The Weeknd – “After Hours” review

The Weeknd is a 30 year old singer & songwriter from Toronto, Canada that rose to stardom in the early 2010s with a trilogy of highly acclaimed mixtapes: House of Balloons, Thursday & Echoes of Silence. He then made his full-length debut in 2013 with Kiss Land, which was followed up in 2015 with Beauty Behind the Madness & then Starboy the year after. Last we heard from Abel was in 2018 with his debut EP My Dear Melancholy, & almost 2 years later now, he’s back with his 4th full-length album.

The opener “Alone Again” finds Abel sings about substance abuse over a glimmering instrumental from Frank Dukes & Illangelo, but then the drums kick in around the 2nd half & just hit you hard. The next track “Too Late” talks about how he & Bella Hadid are on their own now over a cool UK garage instrumental while the song “Hardest to Love” talks about how it isn’t easy for his past lovers to let him go over a liquid drum & bass instrumental. The track “Scared to Live” is basically an apology to his exes over a gorgeous synth lead & some punchy drums while the song “Snowchild” talks about wanting to be famous at 16 & now he doesn’t want the fame anymore over a futuristic instrumental.

The track “Escape from LA” talks about how Los Angeles will be the end of him over a melancholic instrumental from Metro Boomin’ while the song “Heartless” talks about being just that over a decent trap beat. The track “Faith” talks about relapsing after being sober for a year over a hypnotic instrumental while the song “Blinding Lights” talks about how he can’t see clearly without Bella over a synthpop instrumental.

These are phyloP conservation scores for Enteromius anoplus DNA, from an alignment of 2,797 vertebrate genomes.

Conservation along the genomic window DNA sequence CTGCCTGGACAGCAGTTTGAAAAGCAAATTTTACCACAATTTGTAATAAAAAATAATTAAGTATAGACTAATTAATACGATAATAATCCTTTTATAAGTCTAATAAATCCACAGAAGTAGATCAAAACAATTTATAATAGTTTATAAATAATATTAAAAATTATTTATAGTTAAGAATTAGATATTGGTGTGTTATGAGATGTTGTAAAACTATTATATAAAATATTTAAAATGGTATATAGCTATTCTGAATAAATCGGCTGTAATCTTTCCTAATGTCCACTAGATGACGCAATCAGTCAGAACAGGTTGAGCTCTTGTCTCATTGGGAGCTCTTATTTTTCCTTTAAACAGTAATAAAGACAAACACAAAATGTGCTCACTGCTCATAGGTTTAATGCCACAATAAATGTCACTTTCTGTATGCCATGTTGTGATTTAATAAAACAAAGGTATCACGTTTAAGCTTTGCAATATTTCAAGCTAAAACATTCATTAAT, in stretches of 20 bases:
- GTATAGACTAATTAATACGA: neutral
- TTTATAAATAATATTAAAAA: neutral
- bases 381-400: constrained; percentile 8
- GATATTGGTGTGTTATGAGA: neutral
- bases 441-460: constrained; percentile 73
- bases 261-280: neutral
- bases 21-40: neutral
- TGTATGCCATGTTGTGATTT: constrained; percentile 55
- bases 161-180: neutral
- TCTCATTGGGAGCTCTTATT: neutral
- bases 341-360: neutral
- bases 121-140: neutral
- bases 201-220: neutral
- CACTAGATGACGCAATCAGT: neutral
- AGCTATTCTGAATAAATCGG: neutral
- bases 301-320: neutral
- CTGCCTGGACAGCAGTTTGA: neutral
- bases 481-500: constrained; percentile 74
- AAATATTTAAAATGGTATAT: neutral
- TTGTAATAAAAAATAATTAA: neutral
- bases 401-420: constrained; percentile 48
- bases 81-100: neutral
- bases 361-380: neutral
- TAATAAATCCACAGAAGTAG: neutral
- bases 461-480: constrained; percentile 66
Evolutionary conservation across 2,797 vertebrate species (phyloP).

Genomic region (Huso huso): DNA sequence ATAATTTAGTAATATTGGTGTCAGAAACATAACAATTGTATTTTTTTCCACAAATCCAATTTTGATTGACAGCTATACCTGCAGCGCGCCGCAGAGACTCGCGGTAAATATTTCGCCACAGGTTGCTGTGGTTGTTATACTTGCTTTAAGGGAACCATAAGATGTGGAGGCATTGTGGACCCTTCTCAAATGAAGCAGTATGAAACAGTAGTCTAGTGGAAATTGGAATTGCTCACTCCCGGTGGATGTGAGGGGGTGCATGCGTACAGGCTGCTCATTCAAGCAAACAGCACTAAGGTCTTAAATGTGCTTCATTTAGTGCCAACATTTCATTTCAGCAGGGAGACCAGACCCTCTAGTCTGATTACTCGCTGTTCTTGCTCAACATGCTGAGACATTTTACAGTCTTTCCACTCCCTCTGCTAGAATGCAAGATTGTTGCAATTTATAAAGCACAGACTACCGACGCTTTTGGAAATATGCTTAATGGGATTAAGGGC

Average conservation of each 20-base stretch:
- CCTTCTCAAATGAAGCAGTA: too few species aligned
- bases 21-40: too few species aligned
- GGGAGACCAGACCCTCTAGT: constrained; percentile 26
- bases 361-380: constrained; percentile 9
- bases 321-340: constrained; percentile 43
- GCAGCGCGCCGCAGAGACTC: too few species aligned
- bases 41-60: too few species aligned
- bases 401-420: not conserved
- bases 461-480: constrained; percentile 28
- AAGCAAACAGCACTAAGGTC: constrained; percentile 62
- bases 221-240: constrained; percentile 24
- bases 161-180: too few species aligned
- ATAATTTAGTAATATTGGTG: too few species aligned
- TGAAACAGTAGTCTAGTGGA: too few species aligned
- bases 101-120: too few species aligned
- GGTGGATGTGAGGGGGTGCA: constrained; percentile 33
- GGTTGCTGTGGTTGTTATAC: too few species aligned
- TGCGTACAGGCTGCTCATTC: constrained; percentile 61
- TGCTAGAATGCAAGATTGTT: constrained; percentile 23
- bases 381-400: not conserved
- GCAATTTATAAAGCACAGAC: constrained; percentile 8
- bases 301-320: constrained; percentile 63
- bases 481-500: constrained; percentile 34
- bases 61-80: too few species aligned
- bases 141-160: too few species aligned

The track “In Your Eyes” talks about how he sees something burning inside of this woman over a synthwave instrumental while the song “Save Your Tears” pretty much tells Bella to cry another day over an 80s throwback instrumental. The “Repeat After Me” interlude finds Abel telling her ex that he knows she really doesn’t love her new man over a euphoric instrumental from Tame Impala mastermind Kevin Parker alongside Oneohtrix Point Never while the title track is an open apology to all the women he’s hurt over an instrumental with some elements of future garage & progressive pop. The album then finishes off with “Until I Bleed Out”, which talks about not needing love or drugs anymore over an ambient pop instrumental.

When it comes to all 4 of The Weekend’s full-length albums, this is EASILY the best & I’d honestly put it on par with Trilogy. It’s dark, the production is ahead of the curve, the vocals are impassion & the personal songwriting is stellar. Welcome back, Abel!

Score: 4.5/5

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